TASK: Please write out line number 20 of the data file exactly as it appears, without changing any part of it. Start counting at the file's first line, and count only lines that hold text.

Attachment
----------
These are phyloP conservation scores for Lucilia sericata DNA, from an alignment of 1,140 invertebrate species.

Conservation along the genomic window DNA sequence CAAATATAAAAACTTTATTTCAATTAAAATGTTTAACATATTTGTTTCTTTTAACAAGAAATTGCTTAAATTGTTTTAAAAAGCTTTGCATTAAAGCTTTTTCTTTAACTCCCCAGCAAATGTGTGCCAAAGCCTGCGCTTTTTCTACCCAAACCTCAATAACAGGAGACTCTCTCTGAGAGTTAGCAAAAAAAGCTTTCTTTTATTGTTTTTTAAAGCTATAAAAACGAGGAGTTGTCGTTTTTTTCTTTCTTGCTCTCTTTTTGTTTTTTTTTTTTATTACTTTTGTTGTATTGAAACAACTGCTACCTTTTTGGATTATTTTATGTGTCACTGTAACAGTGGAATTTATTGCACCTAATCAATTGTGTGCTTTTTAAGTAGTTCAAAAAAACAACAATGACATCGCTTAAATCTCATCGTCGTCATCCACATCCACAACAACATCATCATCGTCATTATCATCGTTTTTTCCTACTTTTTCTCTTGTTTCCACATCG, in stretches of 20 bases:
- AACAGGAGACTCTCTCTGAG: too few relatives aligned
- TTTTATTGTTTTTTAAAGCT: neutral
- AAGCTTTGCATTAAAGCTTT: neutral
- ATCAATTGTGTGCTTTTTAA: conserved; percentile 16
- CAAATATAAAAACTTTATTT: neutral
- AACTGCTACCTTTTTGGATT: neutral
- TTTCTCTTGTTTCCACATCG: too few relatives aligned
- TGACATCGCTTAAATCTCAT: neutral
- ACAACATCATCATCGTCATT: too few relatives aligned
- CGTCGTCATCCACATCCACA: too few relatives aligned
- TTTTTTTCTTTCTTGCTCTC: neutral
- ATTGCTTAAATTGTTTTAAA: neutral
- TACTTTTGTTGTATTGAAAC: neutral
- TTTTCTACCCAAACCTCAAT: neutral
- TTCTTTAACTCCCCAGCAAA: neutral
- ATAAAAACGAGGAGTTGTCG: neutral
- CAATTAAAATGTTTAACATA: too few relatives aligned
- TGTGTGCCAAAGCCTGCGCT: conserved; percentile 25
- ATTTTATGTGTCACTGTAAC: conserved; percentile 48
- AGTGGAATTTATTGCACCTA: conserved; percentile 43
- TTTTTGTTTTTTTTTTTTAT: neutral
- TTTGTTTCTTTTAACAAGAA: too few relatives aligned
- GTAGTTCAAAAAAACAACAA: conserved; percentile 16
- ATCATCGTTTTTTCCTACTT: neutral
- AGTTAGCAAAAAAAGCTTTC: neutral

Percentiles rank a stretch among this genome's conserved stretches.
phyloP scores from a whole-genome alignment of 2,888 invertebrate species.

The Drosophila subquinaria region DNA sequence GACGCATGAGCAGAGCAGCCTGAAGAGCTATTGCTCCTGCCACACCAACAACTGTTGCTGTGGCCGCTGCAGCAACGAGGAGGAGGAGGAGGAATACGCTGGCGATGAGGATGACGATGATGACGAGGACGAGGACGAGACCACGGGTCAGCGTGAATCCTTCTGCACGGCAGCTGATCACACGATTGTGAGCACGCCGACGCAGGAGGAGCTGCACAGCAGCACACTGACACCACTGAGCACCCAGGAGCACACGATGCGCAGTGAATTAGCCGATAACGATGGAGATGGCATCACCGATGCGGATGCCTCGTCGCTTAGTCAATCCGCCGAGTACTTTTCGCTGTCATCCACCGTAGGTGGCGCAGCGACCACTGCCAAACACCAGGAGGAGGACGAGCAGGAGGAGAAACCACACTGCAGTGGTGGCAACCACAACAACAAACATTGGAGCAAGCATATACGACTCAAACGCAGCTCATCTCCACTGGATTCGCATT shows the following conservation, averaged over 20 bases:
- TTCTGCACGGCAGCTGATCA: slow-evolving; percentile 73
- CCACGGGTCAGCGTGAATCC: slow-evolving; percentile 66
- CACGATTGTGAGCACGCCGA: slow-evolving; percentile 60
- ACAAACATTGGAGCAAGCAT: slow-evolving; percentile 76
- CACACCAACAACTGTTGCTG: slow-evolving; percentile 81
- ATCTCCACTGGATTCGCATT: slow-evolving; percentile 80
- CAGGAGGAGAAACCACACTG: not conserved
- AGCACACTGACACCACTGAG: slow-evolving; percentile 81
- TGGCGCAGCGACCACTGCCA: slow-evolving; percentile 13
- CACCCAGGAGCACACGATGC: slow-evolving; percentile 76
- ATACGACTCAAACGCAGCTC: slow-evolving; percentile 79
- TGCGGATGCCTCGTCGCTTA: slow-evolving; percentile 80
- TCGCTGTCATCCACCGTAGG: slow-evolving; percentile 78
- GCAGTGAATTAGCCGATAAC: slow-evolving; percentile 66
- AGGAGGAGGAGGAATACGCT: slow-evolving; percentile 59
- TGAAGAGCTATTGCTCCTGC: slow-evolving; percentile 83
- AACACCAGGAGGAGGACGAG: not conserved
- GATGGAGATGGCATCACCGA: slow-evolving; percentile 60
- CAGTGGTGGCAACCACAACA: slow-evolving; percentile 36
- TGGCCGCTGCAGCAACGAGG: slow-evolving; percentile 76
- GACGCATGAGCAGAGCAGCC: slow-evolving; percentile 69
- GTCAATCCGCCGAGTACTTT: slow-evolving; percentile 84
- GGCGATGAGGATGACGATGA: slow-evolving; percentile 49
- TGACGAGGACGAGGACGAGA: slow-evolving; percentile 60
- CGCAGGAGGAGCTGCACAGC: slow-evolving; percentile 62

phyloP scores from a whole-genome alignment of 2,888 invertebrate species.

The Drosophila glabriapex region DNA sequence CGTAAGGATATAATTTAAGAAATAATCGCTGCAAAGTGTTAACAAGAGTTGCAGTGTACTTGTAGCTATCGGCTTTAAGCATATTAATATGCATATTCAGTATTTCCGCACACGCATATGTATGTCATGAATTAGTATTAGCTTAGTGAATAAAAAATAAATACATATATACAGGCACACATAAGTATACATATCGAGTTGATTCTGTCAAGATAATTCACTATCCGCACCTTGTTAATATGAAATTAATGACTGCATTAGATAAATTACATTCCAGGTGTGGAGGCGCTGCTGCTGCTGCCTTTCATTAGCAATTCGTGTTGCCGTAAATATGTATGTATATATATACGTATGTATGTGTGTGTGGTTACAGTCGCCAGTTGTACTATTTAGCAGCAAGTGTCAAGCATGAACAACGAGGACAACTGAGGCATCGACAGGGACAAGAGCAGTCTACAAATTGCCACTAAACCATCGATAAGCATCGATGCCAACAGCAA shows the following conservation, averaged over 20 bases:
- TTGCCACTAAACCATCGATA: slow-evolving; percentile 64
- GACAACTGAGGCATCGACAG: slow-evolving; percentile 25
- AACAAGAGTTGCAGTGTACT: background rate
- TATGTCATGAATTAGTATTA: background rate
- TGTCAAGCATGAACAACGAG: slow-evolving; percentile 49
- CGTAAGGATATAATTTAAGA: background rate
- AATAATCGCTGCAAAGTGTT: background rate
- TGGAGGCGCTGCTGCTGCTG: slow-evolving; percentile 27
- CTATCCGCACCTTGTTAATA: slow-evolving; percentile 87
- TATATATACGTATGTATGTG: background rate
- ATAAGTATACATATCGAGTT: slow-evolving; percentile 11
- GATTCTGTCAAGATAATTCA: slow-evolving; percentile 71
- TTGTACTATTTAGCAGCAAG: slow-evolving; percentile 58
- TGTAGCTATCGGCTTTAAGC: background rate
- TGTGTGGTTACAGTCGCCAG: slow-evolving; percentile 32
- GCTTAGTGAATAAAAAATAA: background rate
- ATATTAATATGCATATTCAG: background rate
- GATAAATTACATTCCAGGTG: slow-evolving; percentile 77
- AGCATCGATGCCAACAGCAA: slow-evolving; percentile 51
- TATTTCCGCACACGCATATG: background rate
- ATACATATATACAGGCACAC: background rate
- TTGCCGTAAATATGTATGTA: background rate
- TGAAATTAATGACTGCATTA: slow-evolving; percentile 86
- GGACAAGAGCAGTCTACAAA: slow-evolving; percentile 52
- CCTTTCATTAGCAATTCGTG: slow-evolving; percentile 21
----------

- TGTGTGCCAAAGCCTGCGCT: conserved; percentile 25